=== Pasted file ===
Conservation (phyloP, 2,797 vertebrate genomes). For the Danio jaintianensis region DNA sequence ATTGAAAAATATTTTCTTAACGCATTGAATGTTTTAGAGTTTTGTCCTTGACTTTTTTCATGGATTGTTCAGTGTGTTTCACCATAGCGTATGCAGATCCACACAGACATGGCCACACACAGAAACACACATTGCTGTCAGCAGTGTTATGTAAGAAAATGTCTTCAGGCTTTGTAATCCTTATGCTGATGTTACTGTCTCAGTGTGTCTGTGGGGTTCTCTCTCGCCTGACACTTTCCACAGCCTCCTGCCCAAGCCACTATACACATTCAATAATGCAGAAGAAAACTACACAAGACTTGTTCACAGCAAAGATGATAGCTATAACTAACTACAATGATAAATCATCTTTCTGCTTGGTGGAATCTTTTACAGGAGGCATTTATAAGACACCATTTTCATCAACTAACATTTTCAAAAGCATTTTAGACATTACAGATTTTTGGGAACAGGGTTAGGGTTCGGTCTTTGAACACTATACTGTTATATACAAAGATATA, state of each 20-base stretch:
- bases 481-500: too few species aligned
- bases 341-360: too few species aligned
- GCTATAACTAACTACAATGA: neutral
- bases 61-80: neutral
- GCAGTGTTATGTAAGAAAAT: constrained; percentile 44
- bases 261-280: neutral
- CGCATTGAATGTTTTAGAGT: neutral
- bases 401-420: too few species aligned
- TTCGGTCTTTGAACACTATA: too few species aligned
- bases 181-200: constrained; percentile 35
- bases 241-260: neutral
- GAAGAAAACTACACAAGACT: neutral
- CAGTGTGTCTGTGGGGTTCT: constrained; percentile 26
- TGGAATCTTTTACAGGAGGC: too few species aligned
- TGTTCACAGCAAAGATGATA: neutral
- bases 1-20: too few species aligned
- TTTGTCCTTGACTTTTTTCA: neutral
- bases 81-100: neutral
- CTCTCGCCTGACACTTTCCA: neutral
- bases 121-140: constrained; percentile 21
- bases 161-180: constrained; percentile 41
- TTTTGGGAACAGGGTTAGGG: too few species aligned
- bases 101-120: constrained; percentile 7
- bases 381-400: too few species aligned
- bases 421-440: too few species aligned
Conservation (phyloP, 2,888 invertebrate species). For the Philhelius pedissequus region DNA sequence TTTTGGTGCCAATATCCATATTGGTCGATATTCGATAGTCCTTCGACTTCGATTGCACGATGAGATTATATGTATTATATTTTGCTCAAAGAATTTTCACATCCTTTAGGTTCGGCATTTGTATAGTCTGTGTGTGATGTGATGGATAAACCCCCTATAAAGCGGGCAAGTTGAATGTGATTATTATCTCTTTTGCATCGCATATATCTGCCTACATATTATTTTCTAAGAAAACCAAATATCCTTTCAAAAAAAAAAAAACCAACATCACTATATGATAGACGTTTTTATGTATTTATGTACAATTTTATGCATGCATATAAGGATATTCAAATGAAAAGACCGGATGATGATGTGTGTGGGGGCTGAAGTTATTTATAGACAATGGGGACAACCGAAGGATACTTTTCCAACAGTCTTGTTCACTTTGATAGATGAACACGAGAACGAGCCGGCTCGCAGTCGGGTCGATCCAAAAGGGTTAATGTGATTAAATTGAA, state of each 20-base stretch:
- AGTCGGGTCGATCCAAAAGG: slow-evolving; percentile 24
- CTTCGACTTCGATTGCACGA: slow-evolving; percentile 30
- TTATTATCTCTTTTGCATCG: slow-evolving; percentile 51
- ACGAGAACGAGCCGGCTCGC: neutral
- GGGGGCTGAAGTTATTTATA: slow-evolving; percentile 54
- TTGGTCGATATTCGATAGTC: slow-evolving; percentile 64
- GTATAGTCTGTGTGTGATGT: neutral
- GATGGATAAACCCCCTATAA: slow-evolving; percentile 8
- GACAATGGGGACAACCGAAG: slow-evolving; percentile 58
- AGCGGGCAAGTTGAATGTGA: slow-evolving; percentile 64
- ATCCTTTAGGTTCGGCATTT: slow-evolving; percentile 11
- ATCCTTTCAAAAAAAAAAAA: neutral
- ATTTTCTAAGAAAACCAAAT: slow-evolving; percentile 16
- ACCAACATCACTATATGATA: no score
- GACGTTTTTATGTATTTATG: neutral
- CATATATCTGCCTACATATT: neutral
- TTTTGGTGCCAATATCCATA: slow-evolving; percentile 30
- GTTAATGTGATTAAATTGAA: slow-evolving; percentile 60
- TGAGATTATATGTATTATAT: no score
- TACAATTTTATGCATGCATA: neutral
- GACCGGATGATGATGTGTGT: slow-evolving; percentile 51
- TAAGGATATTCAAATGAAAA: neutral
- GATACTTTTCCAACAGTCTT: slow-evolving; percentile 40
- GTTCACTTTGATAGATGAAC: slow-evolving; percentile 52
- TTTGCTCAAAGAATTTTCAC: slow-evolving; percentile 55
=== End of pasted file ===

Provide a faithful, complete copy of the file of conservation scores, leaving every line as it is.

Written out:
Conservation (phyloP, 2,797 vertebrate genomes). For the Danio jaintianensis region DNA sequence ATTGAAAAATATTTTCTTAACGCATTGAATGTTTTAGAGTTTTGTCCTTGACTTTTTTCATGGATTGTTCAGTGTGTTTCACCATAGCGTATGCAGATCCACACAGACATGGCCACACACAGAAACACACATTGCTGTCAGCAGTGTTATGTAAGAAAATGTCTTCAGGCTTTGTAATCCTTATGCTGATGTTACTGTCTCAGTGTGTCTGTGGGGTTCTCTCTCGCCTGACACTTTCCACAGCCTCCTGCCCAAGCCACTATACACATTCAATAATGCAGAAGAAAACTACACAAGACTTGTTCACAGCAAAGATGATAGCTATAACTAACTACAATGATAAATCATCTTTCTGCTTGGTGGAATCTTTTACAGGAGGCATTTATAAGACACCATTTTCATCAACTAACATTTTCAAAAGCATTTTAGACATTACAGATTTTTGGGAACAGGGTTAGGGTTCGGTCTTTGAACACTATACTGTTATATACAAAGATATA, state of each 20-base stretch:
- bases 481-500: too few species aligned
- bases 341-360: too few species aligned
- GCTATAACTAACTACAATGA: neutral
- bases 61-80: neutral
- GCAGTGTTATGTAAGAAAAT: constrained; percentile 44
- bases 261-280: neutral
- CGCATTGAATGTTTTAGAGT: neutral
- bases 401-420: too few species aligned
- TTCGGTCTTTGAACACTATA: too few species aligned
- bases 181-200: constrained; percentile 35
- bases 241-260: neutral
- GAAGAAAACTACACAAGACT: neutral
- CAGTGTGTCTGTGGGGTTCT: constrained; percentile 26
- TGGAATCTTTTACAGGAGGC: too few species aligned
- TGTTCACAGCAAAGATGATA: neutral
- bases 1-20: too few species aligned
- TTTGTCCTTGACTTTTTTCA: neutral
- bases 81-100: neutral
- CTCTCGCCTGACACTTTCCA: neutral
- bases 121-140: constrained; percentile 21
- bases 161-180: constrained; percentile 41
- TTTTGGGAACAGGGTTAGGG: too few species aligned
- bases 101-120: constrained; percentile 7
- bases 381-400: too few species aligned
- bases 421-440: too few species aligned
Conservation (phyloP, 2,888 invertebrate species). For the Philhelius pedissequus region DNA sequence TTTTGGTGCCAATATCCATATTGGTCGATATTCGATAGTCCTTCGACTTCGATTGCACGATGAGATTATATGTATTATATTTTGCTCAAAGAATTTTCACATCCTTTAGGTTCGGCATTTGTATAGTCTGTGTGTGATGTGATGGATAAACCCCCTATAAAGCGGGCAAGTTGAATGTGATTATTATCTCTTTTGCATCGCATATATCTGCCTACATATTATTTTCTAAGAAAACCAAATATCCTTTCAAAAAAAAAAAAACCAACATCACTATATGATAGACGTTTTTATGTATTTATGTACAATTTTATGCATGCATATAAGGATATTCAAATGAAAAGACCGGATGATGATGTGTGTGGGGGCTGAAGTTATTTATAGACAATGGGGACAACCGAAGGATACTTTTCCAACAGTCTTGTTCACTTTGATAGATGAACACGAGAACGAGCCGGCTCGCAGTCGGGTCGATCCAAAAGGGTTAATGTGATTAAATTGAA, state of each 20-base stretch:
- AGTCGGGTCGATCCAAAAGG: slow-evolving; percentile 24
- CTTCGACTTCGATTGCACGA: slow-evolving; percentile 30
- TTATTATCTCTTTTGCATCG: slow-evolving; percentile 51
- ACGAGAACGAGCCGGCTCGC: neutral
- GGGGGCTGAAGTTATTTATA: slow-evolving; percentile 54
- TTGGTCGATATTCGATAGTC: slow-evolving; percentile 64
- GTATAGTCTGTGTGTGATGT: neutral
- GATGGATAAACCCCCTATAA: slow-evolving; percentile 8
- GACAATGGGGACAACCGAAG: slow-evolving; percentile 58
- AGCGGGCAAGTTGAATGTGA: slow-evolving; percentile 64
- ATCCTTTAGGTTCGGCATTT: slow-evolving; percentile 11
- ATCCTTTCAAAAAAAAAAAA: neutral
- ATTTTCTAAGAAAACCAAAT: slow-evolving; percentile 16
- ACCAACATCACTATATGATA: no score
- GACGTTTTTATGTATTTATG: neutral
- CATATATCTGCCTACATATT: neutral
- TTTTGGTGCCAATATCCATA: slow-evolving; percentile 30
- GTTAATGTGATTAAATTGAA: slow-evolving; percentile 60
- TGAGATTATATGTATTATAT: no score
- TACAATTTTATGCATGCATA: neutral
- GACCGGATGATGATGTGTGT: slow-evolving; percentile 51
- TAAGGATATTCAAATGAAAA: neutral
- GATACTTTTCCAACAGTCTT: slow-evolving; percentile 40
- GTTCACTTTGATAGATGAAC: slow-evolving; percentile 52
- TTTGCTCAAAGAATTTTCAC: slow-evolving; percentile 55